All three possible movements in justice innovation — access and education, change facilitation, and cultural targeting and adaptation — require external support. HiiL is an great position to provide that.
“HiiL is an incubator and knowledge generator and a place to create a spillover effects from innovations. It’s a venture midwife for legal innovators,” said Dr. Anne van Aaken.
HiiL’s mission is to provide crucial knowledge to make law work for people and their organizations: “We facilitate a community of Rule of Law entrepreneurs. We give voice to people and organizations who need innovative approaches so that their justice needs can be met. We help to identify challenges and realize sustainable solutions. We nurture promising innovations with knowledge, networks and tools.” (InnovatingJustice.com)
Innovating Justice Awards provide a platform to exhibit the grass-roots justice innovations happening all over the world. By highlighting the accomplishments of these individual projects, their work can be examined, shared, discussed, and adopted by other communities. These projects serve as living examples of what works and what doesn’t. They focus attention on the problems they are trying to fix and they demonstrate possible solutions. By giving them a platform, HiiL becomes an active agent of change.
In 2012, 39 projects were nominated for the Awards. That’s 39 examples of innovating justice. Of those, three were selected through online popular vote and three others were chosen by the previous Justice Innovation Award winners. The projects hailed from all over the world. Most worked to develop socio-technical solutions to the problems that faced their communities. All of the nominations can be seen at InnovatingJusticeAwards.com — a de-facto online library of innovating justice.
Each project is a culmination of thousands of hours of work, mostly by volunteers. Each is driven by passion and strong “we are doing what’s right” beliefs. One project, The Human Rights & International Criminal Law Online Forum (UCLAforum.com), has a distinction of supporting all three types of broad justice innovations. It serves as a reservoir of legal thinking on international criminal law. The Forum provides a space to voice opinions. To date, the Forum sponsored seven legal debates that not only presented the different sides of some very difficult issues coming before ICC, but focused attention on those issues. Among them: “Does the Prosecutor of ICC have authority over 2008-2009 Gaza conflict?”; “What obligations do countries have to act on arrest warrants for genocide?”; “What reparations are appropriate for mass atrocities and war crimes?”; “Do victims of mass rape have to testify?” These are very controversial questions.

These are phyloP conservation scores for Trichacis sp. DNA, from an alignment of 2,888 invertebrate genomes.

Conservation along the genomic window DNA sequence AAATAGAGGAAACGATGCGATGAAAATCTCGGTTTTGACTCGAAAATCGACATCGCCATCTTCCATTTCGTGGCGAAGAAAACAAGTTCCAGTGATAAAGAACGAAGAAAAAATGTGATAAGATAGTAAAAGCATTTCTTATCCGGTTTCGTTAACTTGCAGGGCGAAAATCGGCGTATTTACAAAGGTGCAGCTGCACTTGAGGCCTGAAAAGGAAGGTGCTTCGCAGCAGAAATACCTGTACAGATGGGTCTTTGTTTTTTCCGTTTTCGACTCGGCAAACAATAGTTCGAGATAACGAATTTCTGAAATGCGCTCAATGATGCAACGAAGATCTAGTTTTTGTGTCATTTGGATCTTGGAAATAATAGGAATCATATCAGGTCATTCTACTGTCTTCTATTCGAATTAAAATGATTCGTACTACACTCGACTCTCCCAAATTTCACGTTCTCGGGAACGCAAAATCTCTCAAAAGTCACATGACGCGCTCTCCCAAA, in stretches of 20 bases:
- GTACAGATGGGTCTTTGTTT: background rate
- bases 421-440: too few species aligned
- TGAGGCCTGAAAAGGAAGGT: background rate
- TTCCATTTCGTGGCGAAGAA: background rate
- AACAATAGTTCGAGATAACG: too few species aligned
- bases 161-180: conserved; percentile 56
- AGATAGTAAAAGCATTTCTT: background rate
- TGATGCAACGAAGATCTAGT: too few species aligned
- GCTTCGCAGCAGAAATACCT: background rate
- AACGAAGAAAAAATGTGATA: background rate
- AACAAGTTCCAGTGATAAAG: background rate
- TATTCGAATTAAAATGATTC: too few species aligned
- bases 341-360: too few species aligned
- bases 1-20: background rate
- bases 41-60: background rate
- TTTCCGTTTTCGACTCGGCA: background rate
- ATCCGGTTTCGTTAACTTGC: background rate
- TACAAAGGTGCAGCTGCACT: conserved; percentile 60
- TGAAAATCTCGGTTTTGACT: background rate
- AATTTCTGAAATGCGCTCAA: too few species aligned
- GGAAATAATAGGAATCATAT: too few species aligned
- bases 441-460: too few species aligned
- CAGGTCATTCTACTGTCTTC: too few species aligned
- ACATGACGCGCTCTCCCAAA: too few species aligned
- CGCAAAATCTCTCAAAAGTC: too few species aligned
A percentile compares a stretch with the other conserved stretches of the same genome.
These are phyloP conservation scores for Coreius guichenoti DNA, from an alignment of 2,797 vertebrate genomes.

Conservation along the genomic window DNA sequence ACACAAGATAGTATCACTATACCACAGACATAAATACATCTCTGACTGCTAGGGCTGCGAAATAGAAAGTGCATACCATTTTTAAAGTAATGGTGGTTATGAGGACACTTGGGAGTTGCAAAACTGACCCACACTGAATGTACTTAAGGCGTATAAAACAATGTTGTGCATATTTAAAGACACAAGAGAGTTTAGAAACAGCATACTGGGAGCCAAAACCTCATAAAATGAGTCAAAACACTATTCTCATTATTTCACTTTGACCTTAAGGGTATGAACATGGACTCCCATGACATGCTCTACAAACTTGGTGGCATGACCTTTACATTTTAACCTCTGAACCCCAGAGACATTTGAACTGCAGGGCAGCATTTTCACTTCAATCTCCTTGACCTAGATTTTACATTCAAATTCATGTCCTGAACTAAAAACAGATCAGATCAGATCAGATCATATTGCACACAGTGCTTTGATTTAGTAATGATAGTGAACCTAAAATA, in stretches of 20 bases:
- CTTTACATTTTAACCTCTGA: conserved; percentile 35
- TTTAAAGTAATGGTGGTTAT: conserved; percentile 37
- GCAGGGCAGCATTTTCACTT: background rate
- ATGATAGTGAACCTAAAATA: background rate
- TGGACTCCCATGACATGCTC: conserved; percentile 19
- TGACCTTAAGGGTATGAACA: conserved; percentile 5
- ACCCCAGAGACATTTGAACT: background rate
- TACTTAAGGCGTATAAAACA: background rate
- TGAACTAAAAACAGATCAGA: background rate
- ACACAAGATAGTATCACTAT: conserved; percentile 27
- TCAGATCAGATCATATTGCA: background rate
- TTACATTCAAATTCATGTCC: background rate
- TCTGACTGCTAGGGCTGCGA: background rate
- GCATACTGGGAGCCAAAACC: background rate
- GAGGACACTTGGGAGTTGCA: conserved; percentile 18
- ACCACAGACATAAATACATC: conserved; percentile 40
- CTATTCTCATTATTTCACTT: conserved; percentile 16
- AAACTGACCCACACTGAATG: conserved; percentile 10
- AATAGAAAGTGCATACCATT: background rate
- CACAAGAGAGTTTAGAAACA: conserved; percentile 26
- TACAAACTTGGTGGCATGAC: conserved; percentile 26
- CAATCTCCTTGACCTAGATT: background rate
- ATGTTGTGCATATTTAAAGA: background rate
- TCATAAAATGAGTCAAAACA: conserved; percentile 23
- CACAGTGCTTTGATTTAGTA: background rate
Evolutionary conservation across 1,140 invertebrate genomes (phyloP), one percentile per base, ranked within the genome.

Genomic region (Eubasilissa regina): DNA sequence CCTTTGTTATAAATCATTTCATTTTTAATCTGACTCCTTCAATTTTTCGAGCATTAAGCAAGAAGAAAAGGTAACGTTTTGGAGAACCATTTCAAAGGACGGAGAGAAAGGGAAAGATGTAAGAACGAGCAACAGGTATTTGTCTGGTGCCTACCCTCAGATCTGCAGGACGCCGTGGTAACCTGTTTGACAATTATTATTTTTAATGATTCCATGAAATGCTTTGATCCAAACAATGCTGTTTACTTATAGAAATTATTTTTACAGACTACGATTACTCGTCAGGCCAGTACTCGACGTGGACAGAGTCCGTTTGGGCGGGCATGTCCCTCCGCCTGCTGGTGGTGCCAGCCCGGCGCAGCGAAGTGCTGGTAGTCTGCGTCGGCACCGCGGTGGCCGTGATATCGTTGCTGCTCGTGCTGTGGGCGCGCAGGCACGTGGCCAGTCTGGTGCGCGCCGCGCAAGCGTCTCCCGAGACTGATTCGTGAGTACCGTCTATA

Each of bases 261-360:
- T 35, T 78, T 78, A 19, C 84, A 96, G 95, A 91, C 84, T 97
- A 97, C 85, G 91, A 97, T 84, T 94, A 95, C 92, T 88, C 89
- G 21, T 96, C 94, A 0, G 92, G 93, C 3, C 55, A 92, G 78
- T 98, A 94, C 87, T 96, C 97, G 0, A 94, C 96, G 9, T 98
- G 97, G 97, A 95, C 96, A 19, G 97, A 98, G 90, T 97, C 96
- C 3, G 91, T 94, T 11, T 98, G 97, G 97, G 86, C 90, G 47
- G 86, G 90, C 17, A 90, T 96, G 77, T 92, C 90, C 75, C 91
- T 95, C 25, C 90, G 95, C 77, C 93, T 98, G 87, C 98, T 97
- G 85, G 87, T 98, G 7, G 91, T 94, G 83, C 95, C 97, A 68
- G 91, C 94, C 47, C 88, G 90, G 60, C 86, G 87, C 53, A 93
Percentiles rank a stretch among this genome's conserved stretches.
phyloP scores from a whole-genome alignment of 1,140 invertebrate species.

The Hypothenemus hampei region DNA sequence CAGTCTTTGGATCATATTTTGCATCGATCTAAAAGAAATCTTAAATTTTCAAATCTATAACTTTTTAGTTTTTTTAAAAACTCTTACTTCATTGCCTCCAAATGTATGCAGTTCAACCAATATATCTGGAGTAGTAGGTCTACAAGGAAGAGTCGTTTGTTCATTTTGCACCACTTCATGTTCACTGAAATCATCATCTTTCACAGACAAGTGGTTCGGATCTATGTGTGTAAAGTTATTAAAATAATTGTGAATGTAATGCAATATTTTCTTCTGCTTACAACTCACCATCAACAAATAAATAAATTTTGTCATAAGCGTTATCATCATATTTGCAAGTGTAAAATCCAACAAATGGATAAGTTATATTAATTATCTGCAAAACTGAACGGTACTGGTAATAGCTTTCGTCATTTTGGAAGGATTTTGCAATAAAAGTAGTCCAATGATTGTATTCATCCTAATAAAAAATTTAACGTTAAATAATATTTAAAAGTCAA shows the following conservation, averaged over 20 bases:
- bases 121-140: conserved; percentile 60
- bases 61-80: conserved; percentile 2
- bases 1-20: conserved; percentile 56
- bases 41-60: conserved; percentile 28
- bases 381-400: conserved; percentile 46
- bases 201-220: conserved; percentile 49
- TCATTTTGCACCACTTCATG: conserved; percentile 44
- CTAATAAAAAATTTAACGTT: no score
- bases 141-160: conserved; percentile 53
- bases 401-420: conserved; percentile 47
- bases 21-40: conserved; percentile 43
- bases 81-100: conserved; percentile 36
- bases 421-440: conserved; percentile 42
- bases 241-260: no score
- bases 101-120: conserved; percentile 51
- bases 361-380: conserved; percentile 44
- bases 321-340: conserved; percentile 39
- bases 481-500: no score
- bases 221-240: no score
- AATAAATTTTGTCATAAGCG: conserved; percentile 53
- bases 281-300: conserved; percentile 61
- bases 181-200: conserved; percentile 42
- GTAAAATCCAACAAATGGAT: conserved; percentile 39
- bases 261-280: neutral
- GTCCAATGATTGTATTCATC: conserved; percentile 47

The Forum also generates a history of the debates, serves as a legal library and an educational source for the supporting materials, and shines the light on the process of negotiating justice solutions that work for all.
While appearing simple, the Forum is a complex socio-technical system, carefully designed to support legal education and provide access to legal thought, to facilitate change in the legal landscape, and to highlight cultural differences and develop legal adaptations. It strives to achieve innovations across the whole spectrum justice. The Forum is able to do all that because of the dedication, support, and tireless work of people from ICC Office of the Prosecutor, UCLA School of Law group of legal researchers and students headed by Dr. Richard Steinberg, a duo of designers and programmers from Pipsqueak Productions, and Sanela Diana Jenkins, its generous founder (dianajenkins.com).
“Education, debate, and access are critical components of international criminal law,” Jenkins said. “I’ve lived through the horrors of war in my own country, and believe that the rule of law and international oversight are indispensable to preventing human rights abuses in vulnerable populations. Our project supports the work of ICC OTP and provides for transparency and openness of its decisions.”
Each of the 39 projects nominated for the Innovating Justice Awards owes its existence to a team of hard-working individuals, looking to change the world one justice innovation at a time. And HiiL’s attention on these justice innovations can help sustain those efforts and advance their goals in their own communities and in others, looking for new ways and new systems to achieve justice for all.